A Tier One University in a Top-Tier City
The path to Tier One means UTSA is becoming known for outstanding research, quality education and economic contributions to the region.
UTSA's Strategy for a
Tier One University
Our Strategic Plan presents a shared vision of UTSA as a premier public research university. Our plan outlines the initiatives we will pursue to Tier One recognition.
A Tier One University Means Economic Growth
UTSA generates more than $1.2 billion in revenue and supports thousands of jobs thanks to the focus on scholarship, research and outreach. UTSA's Tier One plan will strengthen the economy for the city and state.
In every area of the priorities established to take the university to Tier One status, there are multiple success stories to share.
Providing Access to Excellencemore...
Providing Access to Excellenceclose
Dan Rossiter is perhaps UTSA’s modern “Renaissance man”— beyond his academic achievements, he’s also a world traveler who enjoys singing and acting.
When he first arrived at UTSA, he buried himself in books and earned a 4.0 GPA as an Honors College student. During his second semester, he discovered many aspects of UTSA social life that he had previously been too busy studying to notice.
It was after he joined the choir that Dan realized academics aren’t the only thing UTSA has to offer. “My biggest surprise was the level of student involvement embedded in the culture of UTSA,” he said.
Creating New Knowledgemore...
Creating New Knowledgeclose
Doug Frantz is working to grow new heart muscle cells and turn cancerous cells benign. His lab is developing drug-like molecules that target stem cells to treat cardiovascular disease and cancer. Support from the Max and Minnie Tomerlin Voelcker Fund is helping Doug treat these diseases and is bringing other top researchers to UTSA.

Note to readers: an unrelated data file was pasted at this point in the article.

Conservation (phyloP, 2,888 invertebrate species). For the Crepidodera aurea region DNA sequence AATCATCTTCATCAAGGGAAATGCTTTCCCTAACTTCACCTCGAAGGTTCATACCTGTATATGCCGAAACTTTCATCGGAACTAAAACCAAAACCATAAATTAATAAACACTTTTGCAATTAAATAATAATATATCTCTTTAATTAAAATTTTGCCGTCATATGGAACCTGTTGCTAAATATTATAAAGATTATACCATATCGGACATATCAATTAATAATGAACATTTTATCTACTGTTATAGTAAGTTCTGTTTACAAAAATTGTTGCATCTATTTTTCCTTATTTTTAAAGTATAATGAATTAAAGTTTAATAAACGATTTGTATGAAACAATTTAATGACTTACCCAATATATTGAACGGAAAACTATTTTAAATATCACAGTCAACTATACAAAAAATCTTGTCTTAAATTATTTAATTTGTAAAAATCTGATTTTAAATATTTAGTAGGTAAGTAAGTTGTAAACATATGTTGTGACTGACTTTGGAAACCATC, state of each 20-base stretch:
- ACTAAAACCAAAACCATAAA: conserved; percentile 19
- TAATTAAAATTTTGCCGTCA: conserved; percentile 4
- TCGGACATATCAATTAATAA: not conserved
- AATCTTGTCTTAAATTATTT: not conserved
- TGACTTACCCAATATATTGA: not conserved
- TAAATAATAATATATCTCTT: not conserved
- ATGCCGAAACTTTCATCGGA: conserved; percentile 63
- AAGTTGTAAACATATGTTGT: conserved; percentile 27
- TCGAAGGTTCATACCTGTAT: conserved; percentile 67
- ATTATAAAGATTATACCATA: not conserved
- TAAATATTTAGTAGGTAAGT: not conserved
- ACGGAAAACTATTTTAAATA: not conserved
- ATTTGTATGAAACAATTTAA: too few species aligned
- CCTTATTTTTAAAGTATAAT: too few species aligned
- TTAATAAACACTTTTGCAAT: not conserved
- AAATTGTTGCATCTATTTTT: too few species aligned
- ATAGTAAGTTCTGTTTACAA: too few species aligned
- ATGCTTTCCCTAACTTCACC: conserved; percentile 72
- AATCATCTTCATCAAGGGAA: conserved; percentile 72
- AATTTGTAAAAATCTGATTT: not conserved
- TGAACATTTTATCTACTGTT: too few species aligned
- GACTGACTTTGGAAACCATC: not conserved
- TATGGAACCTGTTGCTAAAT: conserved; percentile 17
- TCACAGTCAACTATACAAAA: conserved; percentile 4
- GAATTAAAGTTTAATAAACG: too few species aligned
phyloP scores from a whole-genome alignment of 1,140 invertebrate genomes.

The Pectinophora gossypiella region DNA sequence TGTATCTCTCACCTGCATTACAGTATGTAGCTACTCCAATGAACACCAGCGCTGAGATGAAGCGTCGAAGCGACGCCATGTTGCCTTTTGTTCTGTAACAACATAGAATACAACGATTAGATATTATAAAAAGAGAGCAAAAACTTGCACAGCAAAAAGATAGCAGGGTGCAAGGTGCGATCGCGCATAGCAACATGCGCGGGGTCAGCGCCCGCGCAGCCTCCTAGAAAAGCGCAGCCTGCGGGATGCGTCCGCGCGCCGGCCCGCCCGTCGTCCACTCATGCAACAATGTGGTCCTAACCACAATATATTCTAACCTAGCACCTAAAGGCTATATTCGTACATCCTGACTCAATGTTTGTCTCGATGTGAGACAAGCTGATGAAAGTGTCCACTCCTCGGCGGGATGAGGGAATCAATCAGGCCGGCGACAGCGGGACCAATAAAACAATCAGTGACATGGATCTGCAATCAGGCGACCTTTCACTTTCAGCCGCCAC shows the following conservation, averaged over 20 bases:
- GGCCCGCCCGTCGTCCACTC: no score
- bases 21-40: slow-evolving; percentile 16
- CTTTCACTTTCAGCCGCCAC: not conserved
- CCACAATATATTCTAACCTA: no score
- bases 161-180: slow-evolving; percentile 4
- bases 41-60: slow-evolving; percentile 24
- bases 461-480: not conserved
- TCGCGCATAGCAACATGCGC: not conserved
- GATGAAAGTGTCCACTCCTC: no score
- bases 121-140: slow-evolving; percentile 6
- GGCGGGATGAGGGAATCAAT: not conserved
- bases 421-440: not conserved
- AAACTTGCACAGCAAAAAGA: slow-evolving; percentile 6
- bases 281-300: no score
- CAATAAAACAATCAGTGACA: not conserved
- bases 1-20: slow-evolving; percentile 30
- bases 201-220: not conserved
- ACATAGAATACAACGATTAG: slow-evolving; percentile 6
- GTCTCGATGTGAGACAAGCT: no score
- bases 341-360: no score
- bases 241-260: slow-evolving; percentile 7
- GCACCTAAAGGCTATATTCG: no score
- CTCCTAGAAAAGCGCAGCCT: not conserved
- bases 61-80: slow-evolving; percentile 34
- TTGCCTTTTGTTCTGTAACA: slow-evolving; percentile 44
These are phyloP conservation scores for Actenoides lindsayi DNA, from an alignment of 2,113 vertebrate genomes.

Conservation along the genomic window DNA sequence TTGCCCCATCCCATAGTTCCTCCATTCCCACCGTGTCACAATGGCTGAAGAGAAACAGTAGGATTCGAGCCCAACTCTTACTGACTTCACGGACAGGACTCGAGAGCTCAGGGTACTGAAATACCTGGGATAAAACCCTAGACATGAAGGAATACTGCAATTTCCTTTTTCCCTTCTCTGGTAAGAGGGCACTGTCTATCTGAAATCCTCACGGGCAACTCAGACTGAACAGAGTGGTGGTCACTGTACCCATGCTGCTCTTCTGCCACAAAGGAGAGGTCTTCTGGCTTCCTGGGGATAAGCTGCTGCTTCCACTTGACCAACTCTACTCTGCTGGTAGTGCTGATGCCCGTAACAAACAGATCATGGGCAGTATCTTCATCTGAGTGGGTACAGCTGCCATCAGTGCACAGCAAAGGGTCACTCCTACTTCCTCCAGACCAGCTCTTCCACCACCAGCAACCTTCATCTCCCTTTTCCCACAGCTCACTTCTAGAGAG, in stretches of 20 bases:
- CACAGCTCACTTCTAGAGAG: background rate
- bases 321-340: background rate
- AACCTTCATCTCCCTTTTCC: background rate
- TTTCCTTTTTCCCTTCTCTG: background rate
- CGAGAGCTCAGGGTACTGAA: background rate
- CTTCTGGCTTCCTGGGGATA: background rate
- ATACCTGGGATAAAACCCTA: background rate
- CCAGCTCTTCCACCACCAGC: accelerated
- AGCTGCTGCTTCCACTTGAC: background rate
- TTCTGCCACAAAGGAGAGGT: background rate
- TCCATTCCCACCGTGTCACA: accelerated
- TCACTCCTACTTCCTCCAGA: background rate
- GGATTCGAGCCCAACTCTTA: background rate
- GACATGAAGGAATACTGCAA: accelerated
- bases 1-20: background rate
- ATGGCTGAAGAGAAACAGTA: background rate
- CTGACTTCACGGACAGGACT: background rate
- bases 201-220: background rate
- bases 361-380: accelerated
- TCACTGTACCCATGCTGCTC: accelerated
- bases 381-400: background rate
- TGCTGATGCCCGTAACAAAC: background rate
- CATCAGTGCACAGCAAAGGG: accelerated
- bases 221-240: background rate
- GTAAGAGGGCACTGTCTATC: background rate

“The research we are conducting in the laboratory is aligned with the broader issues of treating cardiovascular disease and cancer by combining stem cells and medicinal chemistry,” said Frantz. “In addition to advancing our research, gifts from donors and organizations provide undergraduates and graduate students with opportunities to gain valuable laboratory experience at the interface of chemistry and biology and contribute to the development of therapeutic solutions for a variety of diseases.”
Luis Ahumada and his classmates in the College of Architecture Design/Build class transformed Raymond Russell Park into a world of knowledge and exploration for children in San Antonio. The renovation provides outdoor classrooms, cooling centers, a nature trail and a footbridge.
“The Design/Build class encourages UTSA students to help their communities,” Luis said. “It gave us a chance to expand what we have learned in the classroom into actual work, answering real-world challenges. I learned a great deal and I will never forget the wonderful experience from that semester.”
Investment from the community provides resources for these service-learning programs, making it possible for students like Luis to freely participate and learn, while giving the community revitalized facilities to enjoy. The impact of UTSA on Texas is far-reaching. With investment from the community, we can do even more to transform San Antonio and our region.
If being a member of the marching band takes commitment and talent, then being a drum major for a brand new marching band in Texas goes to the next level of passion and drive. Annie Moras has both, and she is making history as one of the leaders of the new Roadrunner Marching Band with scholarship support from unrestricted gifts to the university.
“It is so exciting to have this opportunity to be part of UTSA’s first marching band,” she says. “Being selected as one of the first drum majors is really an honor.”
Annie and her fellow band members spent countless hours rehearsing for the first Roadrunner Football season to make the Spirit of San Antonio not only a great representation of UTSA, but also a point of pride for the city. Scholarship support is making it possible for Annie to focus on her dreams of making great marching music while studying to become a music teacher.